The World Health Organization (WHO) states that electromagnetic pollution represents one of the most influential environmental issues and that it has largely grown due to technological advances. One of the consequences of this type of pollution is the increase in cases of Electromagnetic Hypersensitivity (EHS), a phenomenon in which people experience symptoms associated with exposure to low electromagnetic frequencies such as radio and microwaves. These frequencies are generated by electronic devices such as wi-fi routers, fluorescent lights, mobile phones, and electric blankets among others.
EHS symptoms include tiredness, insomnia, neurological problems (e.g., memory loss, cognitive impairment), headaches, body, and joint pain, nausea, vomiting, dizziness, tinnitus, palpitations, chest pain, redness, itching, burning sensation, stress, depression, anxiety, suicidal ideation, irritability, mood swings, anger, excessive worry, and crying. Symptoms can appear with greater or lesser intensity as well as take minutes or many days to vanish. They can make people’s life so difficult that some are even forced to stop working and change their lifestyle completely.
|Increased body temperature||Anger|
|Sound and Light Sensitivity||Crying|
Despite people’s experience, WHO states that, after conducting “well-controlled” and “double-blind” studies, no correlation has been found between symptoms of EHS and exposure to low-frequency electromagnetic frequencies (also known as non-ionizing radiation). This is not, however, true. In a CIA secret document from 1976, we find several studies carried out by the former Soviet Union. These studies investigated the impact of electromagnetic radiation on living organisms and one of the states that, despite the adoption of protective measures at work, workers exposed to radio devices showed symptoms of regular and prolonged exposure to electromagnetic frequencies (e.g. increased body temperature, high concentration of carbon monoxide).
This same secret document contains a study ran with 365 workers in which the majority of them showed signs of illness as a result of being exposed to electromagnetic low frequencies. Among these signs were cerebrovascular diseases, generalized and distal hyperhidrosis, cyanosis, distal limbs, inefficient thermoregulation, feverish temperatures, palpitations, headache, chest pain, asthenia, feelings of fear, irritability, crying, tiredness, desire to sleep during the day, lack of interest in distractions (e.g., family, hobbies), memory loss, difficulty in assimilating information, mental tension, hypnagogic states, visual hallucinations, paraesthesia (burning sensation on the skin without external cause), obsession, anxiety and decreased affectivity.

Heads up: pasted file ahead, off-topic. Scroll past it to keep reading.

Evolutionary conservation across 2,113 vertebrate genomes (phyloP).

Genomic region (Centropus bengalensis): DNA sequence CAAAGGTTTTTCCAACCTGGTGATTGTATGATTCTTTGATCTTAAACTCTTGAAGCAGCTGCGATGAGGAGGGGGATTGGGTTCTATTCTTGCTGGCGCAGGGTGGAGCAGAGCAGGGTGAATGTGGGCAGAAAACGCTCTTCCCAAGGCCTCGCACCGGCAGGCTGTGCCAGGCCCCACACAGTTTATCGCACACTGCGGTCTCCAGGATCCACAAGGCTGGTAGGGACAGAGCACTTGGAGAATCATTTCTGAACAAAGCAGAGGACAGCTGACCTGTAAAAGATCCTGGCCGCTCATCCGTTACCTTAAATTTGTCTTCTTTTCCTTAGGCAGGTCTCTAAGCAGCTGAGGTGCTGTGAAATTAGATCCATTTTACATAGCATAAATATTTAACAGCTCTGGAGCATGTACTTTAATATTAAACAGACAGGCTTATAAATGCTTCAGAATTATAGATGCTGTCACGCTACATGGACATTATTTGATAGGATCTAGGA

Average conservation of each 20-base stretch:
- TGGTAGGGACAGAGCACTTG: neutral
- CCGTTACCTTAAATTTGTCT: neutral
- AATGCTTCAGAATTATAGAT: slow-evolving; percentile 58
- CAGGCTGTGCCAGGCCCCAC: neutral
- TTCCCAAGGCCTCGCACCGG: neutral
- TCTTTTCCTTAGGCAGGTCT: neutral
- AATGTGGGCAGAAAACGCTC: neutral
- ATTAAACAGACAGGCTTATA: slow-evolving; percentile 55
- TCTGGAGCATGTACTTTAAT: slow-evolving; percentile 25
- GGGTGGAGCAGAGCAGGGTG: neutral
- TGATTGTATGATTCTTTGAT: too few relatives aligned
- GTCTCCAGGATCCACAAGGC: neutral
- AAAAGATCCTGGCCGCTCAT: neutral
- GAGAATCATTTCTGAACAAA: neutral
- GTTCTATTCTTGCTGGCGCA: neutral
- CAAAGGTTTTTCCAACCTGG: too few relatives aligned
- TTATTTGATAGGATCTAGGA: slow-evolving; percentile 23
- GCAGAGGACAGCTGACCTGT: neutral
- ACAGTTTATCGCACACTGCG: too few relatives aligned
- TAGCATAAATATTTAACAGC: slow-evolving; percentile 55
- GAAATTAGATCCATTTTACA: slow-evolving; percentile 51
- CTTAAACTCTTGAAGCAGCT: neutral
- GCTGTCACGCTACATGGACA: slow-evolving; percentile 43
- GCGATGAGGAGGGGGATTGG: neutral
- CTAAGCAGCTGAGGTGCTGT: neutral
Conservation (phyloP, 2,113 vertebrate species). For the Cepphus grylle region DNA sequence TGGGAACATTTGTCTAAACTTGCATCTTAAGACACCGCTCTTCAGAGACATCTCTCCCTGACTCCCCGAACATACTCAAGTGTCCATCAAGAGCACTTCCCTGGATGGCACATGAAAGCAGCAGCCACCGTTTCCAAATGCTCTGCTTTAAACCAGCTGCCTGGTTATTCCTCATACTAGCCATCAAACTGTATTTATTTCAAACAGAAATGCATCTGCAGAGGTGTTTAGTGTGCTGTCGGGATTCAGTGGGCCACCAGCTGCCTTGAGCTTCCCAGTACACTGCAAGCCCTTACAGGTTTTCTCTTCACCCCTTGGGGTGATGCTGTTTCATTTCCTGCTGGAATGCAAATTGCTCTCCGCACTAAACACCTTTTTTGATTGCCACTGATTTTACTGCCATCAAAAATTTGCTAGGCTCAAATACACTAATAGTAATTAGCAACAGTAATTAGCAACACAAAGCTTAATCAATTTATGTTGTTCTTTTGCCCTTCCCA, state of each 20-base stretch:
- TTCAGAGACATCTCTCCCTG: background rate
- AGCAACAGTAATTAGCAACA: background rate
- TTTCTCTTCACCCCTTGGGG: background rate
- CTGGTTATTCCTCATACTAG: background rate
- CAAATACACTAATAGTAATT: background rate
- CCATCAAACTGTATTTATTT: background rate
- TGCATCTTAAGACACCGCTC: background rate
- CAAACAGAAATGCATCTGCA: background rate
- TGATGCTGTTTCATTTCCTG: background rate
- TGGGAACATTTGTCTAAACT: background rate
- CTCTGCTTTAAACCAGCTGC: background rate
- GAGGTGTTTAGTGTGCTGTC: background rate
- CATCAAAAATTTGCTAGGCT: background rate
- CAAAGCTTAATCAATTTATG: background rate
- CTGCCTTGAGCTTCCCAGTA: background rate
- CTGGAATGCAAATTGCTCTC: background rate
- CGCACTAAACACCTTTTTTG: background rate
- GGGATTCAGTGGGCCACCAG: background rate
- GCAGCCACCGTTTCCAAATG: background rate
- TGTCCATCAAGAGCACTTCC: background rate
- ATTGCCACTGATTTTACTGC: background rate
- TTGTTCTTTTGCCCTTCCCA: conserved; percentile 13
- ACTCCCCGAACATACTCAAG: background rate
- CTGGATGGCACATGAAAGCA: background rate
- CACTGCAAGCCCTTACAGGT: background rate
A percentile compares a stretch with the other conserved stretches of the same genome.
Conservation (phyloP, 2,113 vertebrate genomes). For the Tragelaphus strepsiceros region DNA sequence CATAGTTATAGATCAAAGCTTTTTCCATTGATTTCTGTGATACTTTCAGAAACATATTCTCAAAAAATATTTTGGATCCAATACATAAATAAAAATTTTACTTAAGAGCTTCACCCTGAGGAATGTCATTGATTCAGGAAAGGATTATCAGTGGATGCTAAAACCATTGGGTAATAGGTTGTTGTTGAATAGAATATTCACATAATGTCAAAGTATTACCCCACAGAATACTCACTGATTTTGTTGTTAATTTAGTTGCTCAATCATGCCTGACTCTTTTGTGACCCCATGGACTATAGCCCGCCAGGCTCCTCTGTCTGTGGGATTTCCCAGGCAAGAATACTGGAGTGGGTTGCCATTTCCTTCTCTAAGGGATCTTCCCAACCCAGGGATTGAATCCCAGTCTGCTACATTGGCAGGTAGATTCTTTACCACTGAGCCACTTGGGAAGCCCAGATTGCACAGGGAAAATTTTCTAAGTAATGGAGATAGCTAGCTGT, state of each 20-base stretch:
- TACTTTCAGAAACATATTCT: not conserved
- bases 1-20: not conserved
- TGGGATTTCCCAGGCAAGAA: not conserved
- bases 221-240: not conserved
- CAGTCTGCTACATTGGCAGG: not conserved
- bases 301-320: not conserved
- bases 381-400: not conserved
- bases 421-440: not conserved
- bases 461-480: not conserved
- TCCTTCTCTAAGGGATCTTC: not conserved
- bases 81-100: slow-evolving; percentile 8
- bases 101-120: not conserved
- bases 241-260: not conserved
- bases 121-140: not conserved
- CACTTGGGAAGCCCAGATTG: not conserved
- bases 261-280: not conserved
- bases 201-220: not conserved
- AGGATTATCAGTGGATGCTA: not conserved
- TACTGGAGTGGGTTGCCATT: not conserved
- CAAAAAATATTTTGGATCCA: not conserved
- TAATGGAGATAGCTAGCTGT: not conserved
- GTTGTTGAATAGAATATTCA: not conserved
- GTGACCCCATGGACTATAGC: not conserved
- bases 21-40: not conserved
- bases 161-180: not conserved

Another study described what scientists called “microwave syndrome”, and which was identified in at least a quarter of the military men who worked with radio and radar equipment. It is important to mention here that this equipment functioned with frequencies lower than today’s reference values. Among the reported symptoms were fatigue, dizziness, headaches, problems with concentration and memory, sleep disorders, and exalted temperament. In the 80s, a study was carried out in Sweden that showed people exposed to computer video screens built with cathode ray tubes reported similar symptoms to those found in the microwave syndrome: headaches, dizziness, flushing, burning sensation on the skin, tiredness, eczema, sensitivity to sound and light, swollen faces and sensitivity to electronic equipment.
In 1984, a study was also carried out by the US naval unit which concluded that exposure to radiation emitted by electronic devices can change cellular behavior, tissues, organs, hormone levels, immune processes, and brain waves. In 1997, another study with 540 people who lived near high voltage poles also concluded that there is a correlation between the exposure length to radiation and the existence of psychiatric symptoms. The study suggests that the greater the number of times people are exposed to radiation, the more likely they are to develop psychiatric conditions.
In 2000, a study with 138,905 workers exposed to low radio frequencies at a power plant was published and the results suggest an equal association between exposure to low frequencies and the number of suicide cases. This same study added that these changes may be related to a mechanism involved in the regulation of melatonin and depression. A 2004’s Iranian study with 103 electricians also showed an existent relationship between the length of exposure to low frequencies and the development of depression, psychosis, compulsion, hostility, and anxiety.
All these studies represent scientific evidence that there are harmful effects of non-ionizing electromagnetic energy (e.g., radio frequencies) on people’s health and well-being. The negative impact of such exposure has been found to compromise growth, regulation of body temperature and hunger/thirst mechanisms as well as emotional impairment. Nonetheless, governments and international organizations continue to deny such harmful effects while even promoting initiatives that increase electromagnetic pollution. These initiatives include the installment of more cell towers, antennas, and free wi-fi networks that cover entire cities.
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